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Medical management of miscarriage curbs costs and maintains quality of care



Medical management of early pregnancy loss costs less and offers similar quality of life to uterine aspiration, based on data from an analytical model.

Early pregnancy loss (EPL) occurs in more than 1 million women in the United States each year, and many patients are diagnosed before they show symptoms, wrote Divyah Nagendra, MD, of Cambridge Health Alliance, Mass., and colleagues.

A 2018 study showed that medical management of EPL with mifepristone added to misoprostol increased effectiveness and reduced the need for additional medication or subsequent uterine procedures, but the cost of mifepristone is perceived as a barrier, and the cost-effectiveness of its use, compared with surgical or expectant management, has not been well studied, the researchers noted.

“We already know that adding mifepristone to the medical management of early pregnancy loss increases the effectiveness of the regimen,” coauthor Courtney A. Schreiber, MD, of the University of Pennsylvania, Philadelphia, said in an interview. “Procedural uterine aspiration is highly effective as well, so patients and providers may consider the cost when deciding on a treatment strategy,” she added.

“If medication management is preferred by many patients, decreases the need to access in-person clinical care during a pandemic, and is found to be cost-effective, clinicians and policymakers should increase efforts to improve mifepristone availability and reduce access burdens,” the researchers wrote.

In a study published in the American Journal of Obstetrics & Gynecology, the researchers created a decision-analytic model using data from published literature and the Pregnancy Failure Regiments Trial (PreFaiR) to compare office-based uterine aspiration to medical management with mifepristone pretreatment followed by misoprostol for EPL.

The PrFaiR study randomized 300 women who experienced EPL before 12 weeks’ gestation to medication management with 800 mcg misoprostol vaginally, with or without pretreatment of 200 mg mifeprestone orally. The average age of the participants was 30.7 years, and demographics were similar between the groups.

The researchers used the PrFaiR data for medical management and patient-level data from published literature for uterine aspiration.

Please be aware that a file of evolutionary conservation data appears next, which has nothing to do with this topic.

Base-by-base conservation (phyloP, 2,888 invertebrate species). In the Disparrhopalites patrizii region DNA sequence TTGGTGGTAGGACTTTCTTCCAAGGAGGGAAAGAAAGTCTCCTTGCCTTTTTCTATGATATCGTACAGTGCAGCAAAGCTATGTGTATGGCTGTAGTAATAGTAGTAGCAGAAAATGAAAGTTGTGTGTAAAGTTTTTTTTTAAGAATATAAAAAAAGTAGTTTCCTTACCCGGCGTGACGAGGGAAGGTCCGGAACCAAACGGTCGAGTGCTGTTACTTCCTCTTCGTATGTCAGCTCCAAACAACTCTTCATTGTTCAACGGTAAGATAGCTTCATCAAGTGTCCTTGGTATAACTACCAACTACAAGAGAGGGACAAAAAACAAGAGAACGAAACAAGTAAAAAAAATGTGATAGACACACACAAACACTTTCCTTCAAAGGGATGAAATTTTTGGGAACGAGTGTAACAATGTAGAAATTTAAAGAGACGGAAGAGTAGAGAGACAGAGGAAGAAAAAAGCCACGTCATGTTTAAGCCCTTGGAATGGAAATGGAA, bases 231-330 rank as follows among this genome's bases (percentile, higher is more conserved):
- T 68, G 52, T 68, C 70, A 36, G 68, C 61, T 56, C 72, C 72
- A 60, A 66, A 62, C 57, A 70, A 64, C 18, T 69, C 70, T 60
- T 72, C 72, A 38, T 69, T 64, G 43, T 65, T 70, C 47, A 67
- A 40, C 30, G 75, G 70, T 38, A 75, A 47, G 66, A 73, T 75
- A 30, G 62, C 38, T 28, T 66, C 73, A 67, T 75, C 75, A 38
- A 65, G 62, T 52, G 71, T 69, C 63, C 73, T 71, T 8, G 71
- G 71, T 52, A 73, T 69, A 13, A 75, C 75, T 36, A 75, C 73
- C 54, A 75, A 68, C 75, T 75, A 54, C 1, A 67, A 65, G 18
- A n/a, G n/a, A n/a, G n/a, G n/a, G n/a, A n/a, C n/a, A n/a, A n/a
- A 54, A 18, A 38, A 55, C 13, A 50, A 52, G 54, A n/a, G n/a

The primary outcome was the cost per quality-adjusted life year (QALY) gained. QALY was based on a modified utility score from the published literature. Effectiveness was based on QALY gained and the rate of complete expulsion of the gestational sac without additional intervention.

Overall, the mean costs per person were significantly higher for uterine aspiration, compared with medical management ($828 vs. $661, P = .004). Uterine aspiration was significantly more effective for complete gestational sac expulsion (97.3% vs. 83.8%, P = .0001). However, the QALYs were significantly higher for medical management, compared with uterine aspiration (0.082 vs. 0.079, P < .0001).

Cost-effectiveness was greater for medical management from a health care sector perspective, with lower costs and higher QALYs than uterine aspiration, the researchers noted.

They also evaluated the effect of mifepristone pretreatment on cost-effectiveness and found that medical management would remain cost effective, compared with uterine aspiration even if uterine aspiration procedures decreased in cost and mifepristone increased in cost, and even if medication management had a decreased completion rate and utility score, compared with uterine aspiration.

“Our analysis demonstrates that the incremental cost-effectiveness ratio (ICER) for medical management is well below the maximum willingness-to-pay threshold of approximately $100,000 per QALY gained,” the researchers wrote in their discussion of the findings.


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